This website is intended for Medical Professionals only. By using this site you confirm that you are a healthcare professional.

News
Recurrent miscarriage: diabetes drug could ... An existing drug can be used to improve the womb for pregnancy, ... (08 Jan 2020)
Nerve Stimulation May Benefit Women with ... A treatment involving electrical nerve stimulation helped women ... (08 Jan 2020)
Cancer drugs could potentially treat COPD, ... New research from the University of Sheffield shows a certain ... (08 Jan 2020)
Tea drinkers live longer Drinking tea at least three times a week is linked with a longer ... (08 Jan 2020)

Oral contraceptives have prevented about 200000 cases of endometrial cancer in the last decade

thepill1aUse of oral contraceptives (usually referred to as “the pill”), even for just a few years, gives substantial long-term protection against endometrial cancer, and the longer the pill is used the greater the reduction in risk, according to a detailed re-analysis of all the available evidence, published in The Lancet Oncology journal.
Researchers from the Collaborative Group on Epidemiological Studies on Endometrial Cancer estimate that in the past 50 years (1965-2014) about 400000 cases of endometrial cancer have been prevented by oral contraceptive use in high-income countries, including about 200000 in the last decade (2005-2014).
“The strong protective effect of oral contraceptives against endometrial cancer – which persists for decades after stopping the pill – means that women who use it when they are in their 20s or even younger continue to benefit into their 50s and older, when cancer becomes more common,”* explains study author Professor Valerie Beral, from the University of Oxford in the UK.
She added “Previous research has shown that the pill also protects against ovarian cancer. People used to worry that the pill might cause cancer, but in the long term the pill reduces the risk of getting cancer.”
The researchers pooled data on 27276 women with endometrial cancer in 36 studies from North America, Europe, Asia, Australia, and South Africa—virtually all the epidemiological evidence ever collected on the effect of oral contraceptives.
The findings reveal that every 5 years of oral contraceptive use reduces the risk of endometrial cancer by about a quarter (figure 1). In high-income countries, 10 years of oral contraceptive use reduces the risk of developing endometrial cancer before age 75 from 2.3 to 1.3 cases per 100 users (figure 4).
Although oestrogen doses in oral contraceptives have decreased appreciably over the years, with pills in the 1960s typically containing more than double the oestrogen dose of pills in the 1980s, the reduction in endometrial cancer risk was at least as great for women who used the pill during the 1980s as for those who used it in earlier decades. These results suggest that the amount of hormones in the lower-dose pills is still sufficient to reduce the incidence of endometrial cancer, say the authors.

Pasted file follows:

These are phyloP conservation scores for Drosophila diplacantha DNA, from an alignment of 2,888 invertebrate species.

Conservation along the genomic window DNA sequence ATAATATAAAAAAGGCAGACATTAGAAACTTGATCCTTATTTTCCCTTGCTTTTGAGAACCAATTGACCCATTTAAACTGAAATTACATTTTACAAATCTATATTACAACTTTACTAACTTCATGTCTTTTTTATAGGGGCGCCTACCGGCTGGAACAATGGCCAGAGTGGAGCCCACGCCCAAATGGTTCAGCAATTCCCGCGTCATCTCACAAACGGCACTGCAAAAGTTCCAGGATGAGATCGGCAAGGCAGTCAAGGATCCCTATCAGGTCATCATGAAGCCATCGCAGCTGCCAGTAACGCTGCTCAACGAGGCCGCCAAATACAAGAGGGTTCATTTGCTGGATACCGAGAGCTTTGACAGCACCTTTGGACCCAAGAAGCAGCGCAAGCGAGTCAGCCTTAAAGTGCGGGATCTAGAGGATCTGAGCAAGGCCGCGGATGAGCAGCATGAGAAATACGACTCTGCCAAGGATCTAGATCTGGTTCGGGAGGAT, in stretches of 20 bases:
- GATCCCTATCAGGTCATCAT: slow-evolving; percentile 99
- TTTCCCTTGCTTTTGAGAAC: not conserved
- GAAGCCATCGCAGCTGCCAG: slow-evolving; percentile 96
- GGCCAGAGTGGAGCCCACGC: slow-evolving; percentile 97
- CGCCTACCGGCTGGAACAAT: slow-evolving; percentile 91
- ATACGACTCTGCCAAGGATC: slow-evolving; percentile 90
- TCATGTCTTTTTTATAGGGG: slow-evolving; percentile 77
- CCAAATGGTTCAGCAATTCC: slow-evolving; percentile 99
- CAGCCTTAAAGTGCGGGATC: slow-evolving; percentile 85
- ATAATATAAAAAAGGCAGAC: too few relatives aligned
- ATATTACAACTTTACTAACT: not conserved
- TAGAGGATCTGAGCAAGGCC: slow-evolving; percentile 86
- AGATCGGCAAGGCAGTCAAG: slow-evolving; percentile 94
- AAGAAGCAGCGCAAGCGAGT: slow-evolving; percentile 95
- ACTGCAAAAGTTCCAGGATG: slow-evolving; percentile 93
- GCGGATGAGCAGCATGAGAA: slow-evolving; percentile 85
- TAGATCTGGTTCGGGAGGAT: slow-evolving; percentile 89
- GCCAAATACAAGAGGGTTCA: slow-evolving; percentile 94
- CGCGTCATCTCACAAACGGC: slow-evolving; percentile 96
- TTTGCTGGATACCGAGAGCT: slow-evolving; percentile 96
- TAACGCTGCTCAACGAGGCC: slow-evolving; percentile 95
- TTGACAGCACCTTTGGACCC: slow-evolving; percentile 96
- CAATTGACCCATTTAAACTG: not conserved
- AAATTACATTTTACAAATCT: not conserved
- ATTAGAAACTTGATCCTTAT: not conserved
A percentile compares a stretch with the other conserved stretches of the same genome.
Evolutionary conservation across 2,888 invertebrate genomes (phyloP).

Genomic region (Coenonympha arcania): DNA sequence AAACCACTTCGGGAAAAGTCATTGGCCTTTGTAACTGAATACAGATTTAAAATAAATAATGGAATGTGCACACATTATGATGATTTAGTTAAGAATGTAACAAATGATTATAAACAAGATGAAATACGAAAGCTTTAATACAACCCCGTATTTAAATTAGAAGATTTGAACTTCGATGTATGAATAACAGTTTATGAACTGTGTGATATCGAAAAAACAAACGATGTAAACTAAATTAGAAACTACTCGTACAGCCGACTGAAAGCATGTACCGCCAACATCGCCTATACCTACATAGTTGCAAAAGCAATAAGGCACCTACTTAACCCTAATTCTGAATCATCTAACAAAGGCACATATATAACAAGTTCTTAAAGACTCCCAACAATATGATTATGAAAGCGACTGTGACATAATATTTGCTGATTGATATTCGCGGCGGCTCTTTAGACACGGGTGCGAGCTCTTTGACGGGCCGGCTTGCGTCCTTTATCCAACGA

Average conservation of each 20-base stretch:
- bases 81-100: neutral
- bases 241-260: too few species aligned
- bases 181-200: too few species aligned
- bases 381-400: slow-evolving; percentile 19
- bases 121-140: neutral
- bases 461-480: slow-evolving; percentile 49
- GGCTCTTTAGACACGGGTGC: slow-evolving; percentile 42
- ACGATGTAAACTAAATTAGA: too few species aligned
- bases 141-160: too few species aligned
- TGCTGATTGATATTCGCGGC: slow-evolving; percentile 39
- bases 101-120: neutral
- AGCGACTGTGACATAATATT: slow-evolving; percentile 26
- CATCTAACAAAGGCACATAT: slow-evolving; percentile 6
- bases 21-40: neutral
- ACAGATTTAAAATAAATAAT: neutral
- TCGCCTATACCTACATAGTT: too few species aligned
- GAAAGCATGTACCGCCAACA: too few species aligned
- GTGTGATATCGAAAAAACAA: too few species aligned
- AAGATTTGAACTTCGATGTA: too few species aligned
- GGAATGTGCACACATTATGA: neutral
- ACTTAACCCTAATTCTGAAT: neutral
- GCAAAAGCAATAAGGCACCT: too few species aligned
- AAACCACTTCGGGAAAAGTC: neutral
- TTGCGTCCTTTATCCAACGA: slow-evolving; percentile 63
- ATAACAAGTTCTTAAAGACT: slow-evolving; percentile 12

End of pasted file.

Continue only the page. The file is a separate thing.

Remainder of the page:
The proportional risk reduction did not vary substantially by women’s reproductive history, adiposity (amount of body fat), alcohol use, tobacco use, or ethnicity.
According to study author Dr Naomi Allen, also from the University of Oxford, UK, “The existing evidence suggests that medium-to-long-term use of oral contraceptives (ie, for 5 years or longer) results in substantially reduced risk of endometrial cancer. Over the past 50 years (1965-2014), we estimate that about 400000 endometrial cancers have been prevented in women before the age of 75 years in high-income countries through the use of oral contraceptives, with about 200,000 prevented during the last decade (2005-14).”



Source: The Lancet Oncology

Highlights

  • Nescafé 3 in1 LifeCycle HEROES return from South Asia

    Donations for Nescafé 3in1 LifeCycle Challenge 2019 can be sent via sms: 5061 7370 = €2.33; 5061 8920 = €6.99; 5061 9229 = €11.65; or via a call to 5160 2020 = €10, 5170 2005 = €15; and 5180 2006 = €25. Bank details are Swift code VALLMTMT, IBAN number MT 18 VALL 22013000000014814521017, Bank name Bank of Valletta, Account number 14814521017.

    Read more...
  • Give a Gift this Christmas which gives back

    The story of medicine is the story of civilization, from an ancient craft of primitive magic and religion to the sophisticated field of science and technology of today.

    Read more...

Join

Connect with other Medical Professionals on fb in a closed facebook group

Login

Top
We use cookies to improve our website. By continuing to use this website, you are giving consent to cookies being used. More details…